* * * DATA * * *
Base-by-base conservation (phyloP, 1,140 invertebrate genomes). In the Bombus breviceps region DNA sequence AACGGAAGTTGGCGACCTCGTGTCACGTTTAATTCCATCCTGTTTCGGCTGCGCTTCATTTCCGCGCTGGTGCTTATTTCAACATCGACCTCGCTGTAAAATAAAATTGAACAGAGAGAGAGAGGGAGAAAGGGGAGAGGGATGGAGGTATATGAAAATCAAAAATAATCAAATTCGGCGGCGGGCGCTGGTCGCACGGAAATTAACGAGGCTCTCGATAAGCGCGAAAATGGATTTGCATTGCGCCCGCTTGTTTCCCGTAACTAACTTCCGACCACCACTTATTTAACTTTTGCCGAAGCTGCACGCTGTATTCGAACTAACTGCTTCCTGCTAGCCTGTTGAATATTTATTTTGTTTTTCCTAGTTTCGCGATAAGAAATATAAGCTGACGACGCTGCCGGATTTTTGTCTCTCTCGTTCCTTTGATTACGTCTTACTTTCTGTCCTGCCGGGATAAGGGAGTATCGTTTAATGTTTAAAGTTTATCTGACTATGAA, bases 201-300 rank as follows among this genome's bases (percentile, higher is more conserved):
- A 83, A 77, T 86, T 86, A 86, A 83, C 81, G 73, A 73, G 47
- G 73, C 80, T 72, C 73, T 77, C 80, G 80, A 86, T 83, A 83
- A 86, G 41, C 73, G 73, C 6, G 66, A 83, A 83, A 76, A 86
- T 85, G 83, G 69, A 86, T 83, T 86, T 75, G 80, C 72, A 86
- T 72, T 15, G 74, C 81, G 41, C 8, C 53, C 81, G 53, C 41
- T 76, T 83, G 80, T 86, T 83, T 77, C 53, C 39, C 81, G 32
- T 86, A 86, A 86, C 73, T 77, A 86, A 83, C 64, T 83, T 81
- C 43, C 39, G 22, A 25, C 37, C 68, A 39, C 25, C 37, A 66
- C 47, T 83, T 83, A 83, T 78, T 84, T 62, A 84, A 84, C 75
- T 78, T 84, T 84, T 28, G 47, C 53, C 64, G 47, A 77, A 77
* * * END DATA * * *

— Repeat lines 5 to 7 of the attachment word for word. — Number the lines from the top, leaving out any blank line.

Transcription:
- T 85, G 83, G 69, A 86, T 83, T 86, T 75, G 80, C 72, A 86
- T 72, T 15, G 74, C 81, G 41, C 8, C 53, C 81, G 53, C 41
- T 76, T 83, G 80, T 86, T 83, T 77, C 53, C 39, C 81, G 32